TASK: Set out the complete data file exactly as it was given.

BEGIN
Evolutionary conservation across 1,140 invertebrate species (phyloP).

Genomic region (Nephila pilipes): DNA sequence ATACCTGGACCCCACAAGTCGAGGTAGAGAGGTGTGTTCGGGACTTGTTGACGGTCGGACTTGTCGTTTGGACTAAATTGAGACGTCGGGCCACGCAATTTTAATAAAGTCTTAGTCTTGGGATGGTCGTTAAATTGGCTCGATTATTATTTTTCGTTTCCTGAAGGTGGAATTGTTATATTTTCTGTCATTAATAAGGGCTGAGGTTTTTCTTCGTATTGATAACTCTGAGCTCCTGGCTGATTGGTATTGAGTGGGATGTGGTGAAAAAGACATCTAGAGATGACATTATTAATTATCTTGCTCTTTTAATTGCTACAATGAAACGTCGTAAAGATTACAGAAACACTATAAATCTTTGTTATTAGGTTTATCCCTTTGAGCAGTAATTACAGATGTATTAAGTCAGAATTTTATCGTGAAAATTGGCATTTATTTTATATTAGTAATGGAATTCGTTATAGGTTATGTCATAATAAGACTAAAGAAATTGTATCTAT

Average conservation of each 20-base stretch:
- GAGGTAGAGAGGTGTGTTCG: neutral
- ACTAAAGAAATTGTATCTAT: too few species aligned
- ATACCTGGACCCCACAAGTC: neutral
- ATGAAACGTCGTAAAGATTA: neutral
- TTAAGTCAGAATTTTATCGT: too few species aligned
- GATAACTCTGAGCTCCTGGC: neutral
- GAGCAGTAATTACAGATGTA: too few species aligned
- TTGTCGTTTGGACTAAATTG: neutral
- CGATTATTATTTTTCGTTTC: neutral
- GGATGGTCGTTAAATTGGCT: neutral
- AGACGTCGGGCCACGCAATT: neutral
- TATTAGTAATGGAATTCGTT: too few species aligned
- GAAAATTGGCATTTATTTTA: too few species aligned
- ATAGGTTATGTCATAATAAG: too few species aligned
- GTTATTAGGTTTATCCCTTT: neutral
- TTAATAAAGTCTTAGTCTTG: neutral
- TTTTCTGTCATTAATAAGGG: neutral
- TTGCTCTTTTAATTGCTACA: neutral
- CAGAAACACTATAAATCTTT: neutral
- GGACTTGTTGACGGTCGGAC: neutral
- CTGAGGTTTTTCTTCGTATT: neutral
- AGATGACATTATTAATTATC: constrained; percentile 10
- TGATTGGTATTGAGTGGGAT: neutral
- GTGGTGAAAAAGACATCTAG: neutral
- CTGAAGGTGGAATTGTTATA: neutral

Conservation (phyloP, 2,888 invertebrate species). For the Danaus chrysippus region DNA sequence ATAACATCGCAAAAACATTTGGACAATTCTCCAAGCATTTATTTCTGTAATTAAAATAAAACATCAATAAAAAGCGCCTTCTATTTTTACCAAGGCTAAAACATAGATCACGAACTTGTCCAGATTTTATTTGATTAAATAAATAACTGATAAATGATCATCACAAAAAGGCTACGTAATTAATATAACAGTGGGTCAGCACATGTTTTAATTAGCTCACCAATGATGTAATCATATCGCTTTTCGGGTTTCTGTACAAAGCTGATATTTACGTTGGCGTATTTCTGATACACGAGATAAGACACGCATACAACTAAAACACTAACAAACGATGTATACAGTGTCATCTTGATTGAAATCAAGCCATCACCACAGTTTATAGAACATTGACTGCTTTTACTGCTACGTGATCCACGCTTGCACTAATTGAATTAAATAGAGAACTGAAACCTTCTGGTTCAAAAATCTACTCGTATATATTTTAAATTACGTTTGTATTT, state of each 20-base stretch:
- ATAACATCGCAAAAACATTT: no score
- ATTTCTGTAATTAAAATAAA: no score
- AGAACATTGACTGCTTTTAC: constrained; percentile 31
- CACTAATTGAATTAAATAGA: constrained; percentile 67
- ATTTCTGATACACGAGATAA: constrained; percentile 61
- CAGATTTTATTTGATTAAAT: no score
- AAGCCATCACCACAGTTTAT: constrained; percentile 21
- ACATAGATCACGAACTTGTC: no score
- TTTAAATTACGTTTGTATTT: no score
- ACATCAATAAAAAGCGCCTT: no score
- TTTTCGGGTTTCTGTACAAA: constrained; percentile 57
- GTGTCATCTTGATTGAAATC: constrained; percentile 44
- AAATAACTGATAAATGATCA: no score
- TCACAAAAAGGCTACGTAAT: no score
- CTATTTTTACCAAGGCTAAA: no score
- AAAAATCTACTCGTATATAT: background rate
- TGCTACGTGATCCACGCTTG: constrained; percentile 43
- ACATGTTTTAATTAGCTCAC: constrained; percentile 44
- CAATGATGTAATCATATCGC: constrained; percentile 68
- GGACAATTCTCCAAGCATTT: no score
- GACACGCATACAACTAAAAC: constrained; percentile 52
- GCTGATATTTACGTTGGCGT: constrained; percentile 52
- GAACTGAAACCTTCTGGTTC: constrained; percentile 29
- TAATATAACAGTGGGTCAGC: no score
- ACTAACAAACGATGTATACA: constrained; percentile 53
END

Evolutionary conservation across 1,140 invertebrate species (phyloP).

Genomic region (Nephila pilipes): DNA sequence ATACCTGGACCCCACAAGTCGAGGTAGAGAGGTGTGTTCGGGACTTGTTGACGGTCGGACTTGTCGTTTGGACTAAATTGAGACGTCGGGCCACGCAATTTTAATAAAGTCTTAGTCTTGGGATGGTCGTTAAATTGGCTCGATTATTATTTTTCGTTTCCTGAAGGTGGAATTGTTATATTTTCTGTCATTAATAAGGGCTGAGGTTTTTCTTCGTATTGATAACTCTGAGCTCCTGGCTGATTGGTATTGAGTGGGATGTGGTGAAAAAGACATCTAGAGATGACATTATTAATTATCTTGCTCTTTTAATTGCTACAATGAAACGTCGTAAAGATTACAGAAACACTATAAATCTTTGTTATTAGGTTTATCCCTTTGAGCAGTAATTACAGATGTATTAAGTCAGAATTTTATCGTGAAAATTGGCATTTATTTTATATTAGTAATGGAATTCGTTATAGGTTATGTCATAATAAGACTAAAGAAATTGTATCTAT

Average conservation of each 20-base stretch:
- GAGGTAGAGAGGTGTGTTCG: neutral
- ACTAAAGAAATTGTATCTAT: too few species aligned
- ATACCTGGACCCCACAAGTC: neutral
- ATGAAACGTCGTAAAGATTA: neutral
- TTAAGTCAGAATTTTATCGT: too few species aligned
- GATAACTCTGAGCTCCTGGC: neutral
- GAGCAGTAATTACAGATGTA: too few species aligned
- TTGTCGTTTGGACTAAATTG: neutral
- CGATTATTATTTTTCGTTTC: neutral
- GGATGGTCGTTAAATTGGCT: neutral
- AGACGTCGGGCCACGCAATT: neutral
- TATTAGTAATGGAATTCGTT: too few species aligned
- GAAAATTGGCATTTATTTTA: too few species aligned
- ATAGGTTATGTCATAATAAG: too few species aligned
- GTTATTAGGTTTATCCCTTT: neutral
- TTAATAAAGTCTTAGTCTTG: neutral
- TTTTCTGTCATTAATAAGGG: neutral
- TTGCTCTTTTAATTGCTACA: neutral
- CAGAAACACTATAAATCTTT: neutral
- GGACTTGTTGACGGTCGGAC: neutral
- CTGAGGTTTTTCTTCGTATT: neutral
- AGATGACATTATTAATTATC: constrained; percentile 10
- TGATTGGTATTGAGTGGGAT: neutral
- GTGGTGAAAAAGACATCTAG: neutral
- CTGAAGGTGGAATTGTTATA: neutral

Conservation (phyloP, 2,888 invertebrate species). For the Danaus chrysippus region DNA sequence ATAACATCGCAAAAACATTTGGACAATTCTCCAAGCATTTATTTCTGTAATTAAAATAAAACATCAATAAAAAGCGCCTTCTATTTTTACCAAGGCTAAAACATAGATCACGAACTTGTCCAGATTTTATTTGATTAAATAAATAACTGATAAATGATCATCACAAAAAGGCTACGTAATTAATATAACAGTGGGTCAGCACATGTTTTAATTAGCTCACCAATGATGTAATCATATCGCTTTTCGGGTTTCTGTACAAAGCTGATATTTACGTTGGCGTATTTCTGATACACGAGATAAGACACGCATACAACTAAAACACTAACAAACGATGTATACAGTGTCATCTTGATTGAAATCAAGCCATCACCACAGTTTATAGAACATTGACTGCTTTTACTGCTACGTGATCCACGCTTGCACTAATTGAATTAAATAGAGAACTGAAACCTTCTGGTTCAAAAATCTACTCGTATATATTTTAAATTACGTTTGTATTT, state of each 20-base stretch:
- ATAACATCGCAAAAACATTT: no score
- ATTTCTGTAATTAAAATAAA: no score
- AGAACATTGACTGCTTTTAC: constrained; percentile 31
- CACTAATTGAATTAAATAGA: constrained; percentile 67
- ATTTCTGATACACGAGATAA: constrained; percentile 61
- CAGATTTTATTTGATTAAAT: no score
- AAGCCATCACCACAGTTTAT: constrained; percentile 21
- ACATAGATCACGAACTTGTC: no score
- TTTAAATTACGTTTGTATTT: no score
- ACATCAATAAAAAGCGCCTT: no score
- TTTTCGGGTTTCTGTACAAA: constrained; percentile 57
- GTGTCATCTTGATTGAAATC: constrained; percentile 44
- AAATAACTGATAAATGATCA: no score
- TCACAAAAAGGCTACGTAAT: no score
- CTATTTTTACCAAGGCTAAA: no score
- AAAAATCTACTCGTATATAT: background rate
- TGCTACGTGATCCACGCTTG: constrained; percentile 43
- ACATGTTTTAATTAGCTCAC: constrained; percentile 44
- CAATGATGTAATCATATCGC: constrained; percentile 68
- GGACAATTCTCCAAGCATTT: no score
- GACACGCATACAACTAAAAC: constrained; percentile 52
- GCTGATATTTACGTTGGCGT: constrained; percentile 52
- GAACTGAAACCTTCTGGTTC: constrained; percentile 29
- TAATATAACAGTGGGTCAGC: no score
- ACTAACAAACGATGTATACA: constrained; percentile 53